By C. Douglas Golden August 2, 2022 at 8:03am
When the federal government started a wildfire that burned 432 homes in New Mexico back in May, President Joe Biden promised that the U.S. government would be footing the bill.
“Today, I’m announcing the federal government’s covering 100 percent of the cost,” Biden said during a June 11 speech at the New Mexico State Regional Training Installation Facility in Santa Fe.
Unfortunately, that doesn’t appear to be the case, according to Reuters.
The U.S. Department of Agriculture is now telling victims that they need to share the cost of the fire because Biden’s declaration didn’t waive a federal statute requiring cost-sharing.
According to The Associated Press, the wildfire — the largest in the state’s history — resulted from two controlled burns by the U.S. Forest Service in regions known as Calf’s Canyon and Hermit’s Peak.
Lo and behold, the controlled burns got out of control. The resulting fire incinerated 432 residences over a 530-square-mile area, Reuters reported.
The burn damage consisted “of mostly privately owned forests and meadows, much of it held by members of centuries-old Indo-Hispano ranching communities,” the report said.
During his remarks in Santa Fe, Biden made it clear there was a bit of an asterisk to the promise that 100 percent of the cost would be borne by the federal government.
According to a White House transcript of his remarks, the president noted that “we have a responsibility, as a government, as a — to deal with the communities who are put in — in such jeopardy” and vowed that the federal government would cover “100 percent of the cost of debris removal and emergency protective measures for the next critical months.”
However, he added that the funding was intended to “be a strong bridge until we — that we pass the — the Hermit’s Peak Fire Assistance Act.”
If that law passes, it could provide total federal compensation — although not in the near term, given that the legislation isn’t likely to be voted on until the fall. Thus, for the moment, many of the fire victims now have to pay for the damage the federal government caused.
Take Daniel Encinias, a 55-year-old rancher who met Biden during his visit to New Mexico. He’s living in a camping trailer next to the ashes of his Tierra Monte, New Mexico, home. He’s not alone, either: His wife, Lori, his three teenagers and 12 pets are all in there, too.
He was also told by the Department of Agriculture he would get quick support at minimal cost. That’s a good thing because, as with many in his low-income corner of the world, he didn’t have insurance.
That’s not quite how it worked, however.
“Encinias submitted an application to the USDA’s Natural Resources Conservation Service (NRCS) to fix his well, but was told to share 25% of costs based on a federal statute that could not be waived as it did not fall under Biden’s declaration,” Reuters reported.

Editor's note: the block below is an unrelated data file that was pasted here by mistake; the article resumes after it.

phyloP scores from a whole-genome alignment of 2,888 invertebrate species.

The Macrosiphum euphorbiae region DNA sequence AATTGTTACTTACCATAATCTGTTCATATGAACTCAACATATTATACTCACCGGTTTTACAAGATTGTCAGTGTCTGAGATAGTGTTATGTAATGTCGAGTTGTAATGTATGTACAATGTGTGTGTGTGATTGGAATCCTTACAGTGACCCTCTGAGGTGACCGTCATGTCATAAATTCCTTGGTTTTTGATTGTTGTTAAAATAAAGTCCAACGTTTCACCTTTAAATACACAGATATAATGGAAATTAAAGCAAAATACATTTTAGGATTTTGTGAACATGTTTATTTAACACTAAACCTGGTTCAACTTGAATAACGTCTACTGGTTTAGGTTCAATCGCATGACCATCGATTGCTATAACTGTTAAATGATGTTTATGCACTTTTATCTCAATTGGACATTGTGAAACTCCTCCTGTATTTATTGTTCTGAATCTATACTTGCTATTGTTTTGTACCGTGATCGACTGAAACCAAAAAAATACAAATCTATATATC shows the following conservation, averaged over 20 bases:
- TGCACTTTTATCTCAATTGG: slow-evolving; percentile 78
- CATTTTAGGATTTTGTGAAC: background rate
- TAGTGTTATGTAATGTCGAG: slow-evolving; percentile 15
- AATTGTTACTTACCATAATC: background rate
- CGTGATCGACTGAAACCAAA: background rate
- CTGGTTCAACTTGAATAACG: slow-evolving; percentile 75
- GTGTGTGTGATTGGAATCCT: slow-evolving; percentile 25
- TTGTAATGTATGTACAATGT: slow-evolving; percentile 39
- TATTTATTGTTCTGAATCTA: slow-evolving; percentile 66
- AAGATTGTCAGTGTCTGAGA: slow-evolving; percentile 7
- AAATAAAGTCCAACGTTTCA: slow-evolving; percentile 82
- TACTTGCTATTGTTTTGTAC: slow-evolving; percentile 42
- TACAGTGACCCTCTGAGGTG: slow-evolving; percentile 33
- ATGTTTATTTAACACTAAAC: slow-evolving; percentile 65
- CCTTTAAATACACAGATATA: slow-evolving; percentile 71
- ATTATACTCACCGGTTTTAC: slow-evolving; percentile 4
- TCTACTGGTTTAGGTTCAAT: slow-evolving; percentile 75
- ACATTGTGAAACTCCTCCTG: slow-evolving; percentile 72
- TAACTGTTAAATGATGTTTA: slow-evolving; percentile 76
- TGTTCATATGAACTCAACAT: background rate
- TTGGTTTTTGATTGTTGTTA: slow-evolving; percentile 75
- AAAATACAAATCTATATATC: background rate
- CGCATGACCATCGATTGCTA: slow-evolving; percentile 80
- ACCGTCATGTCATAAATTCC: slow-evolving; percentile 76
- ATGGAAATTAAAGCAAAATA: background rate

“Encinias said he was told by NRCS officials his application would be considered in September and recovery work would begin six to 12 months thereafter if he was accepted.”
“Why the hell am I going to pay anything when I didn’t cause this damn fire?” he said.
After starting New Mexico fire, U.S. asks victims to pay
Encinias, a retired electrician, is doing some of the work himself. As for feeding his cattle, he’s been forced to buy hay because the baler he owns was destroyed in the fire.
The family is surviving on the $37,000 maximum Federal Emergency Management Agency payout for the destruction of their five-bedroom house in the fire.
“I’m hoping that finally something works out where it helps the people,” Encinias said.
Then there’s rancher Kenny Zamora, who saw 170 acres of his forest burned. Following the fire, heavy rains caused debris to slide down hills no longer able to absorb water, leaving his pastures covered in 2 feet of muck.
“If you don’t have insurance, you’re pretty much on your own,” he said.
He’s not kidding. After applying to the USDA’s Farms Service Agency for help to feed his livestock, he was told he wasn’t eligible, with USDA officials telling him the Emergency Forest Restoration Program in the area hasn’t been funded yet.
These two are hardly alone, according to Reuters.
“Many fire-hit families cannot afford sharing at least 25% of costs on the USDA’s Emergency Forest Restoration Program (EFRP) which offers relief such as stabilization of burn areas prone to flash flooding, according to New Mexico State Forester Laura McCarthy. Residents sometimes own large areas of land passed down from 1800s Spanish-Mexican land grants while working blue-collar jobs,” the report said.
“They’re really struggling,” the state forester said.
So, what happens to people like Encinias in the interim?
Don’t ask the local NRCS office in Las Vegas, New Mexico, where Encinias had applied for aid. Its response to Reuters’ request for comment was to direct the wire service to the national office. The national office, however, didn’t respond to the request. Neither did the White House.
Biden made a promise. Yet his administration has been more concerned with getting its mega-spending bills through Congress than with delivering for these ranchers.
“It’s not a gift,” the president said in June. “We have a responsibility to help this state recover, to help the families who have been here for centuries, and the beautiful northern New Mexico villages who can’t go home and whose livelihoods have been fundamentally changed.”
If this really is a responsibility of his administration, he needs to start acting that way.
C. Douglas Golden, Contributor,
C. Douglas Golden is a writer who splits his time between the United States and Southeast Asia. Specializing in political commentary and world affairs, he’s written for Conservative Tribune and The Western Journal since 2014.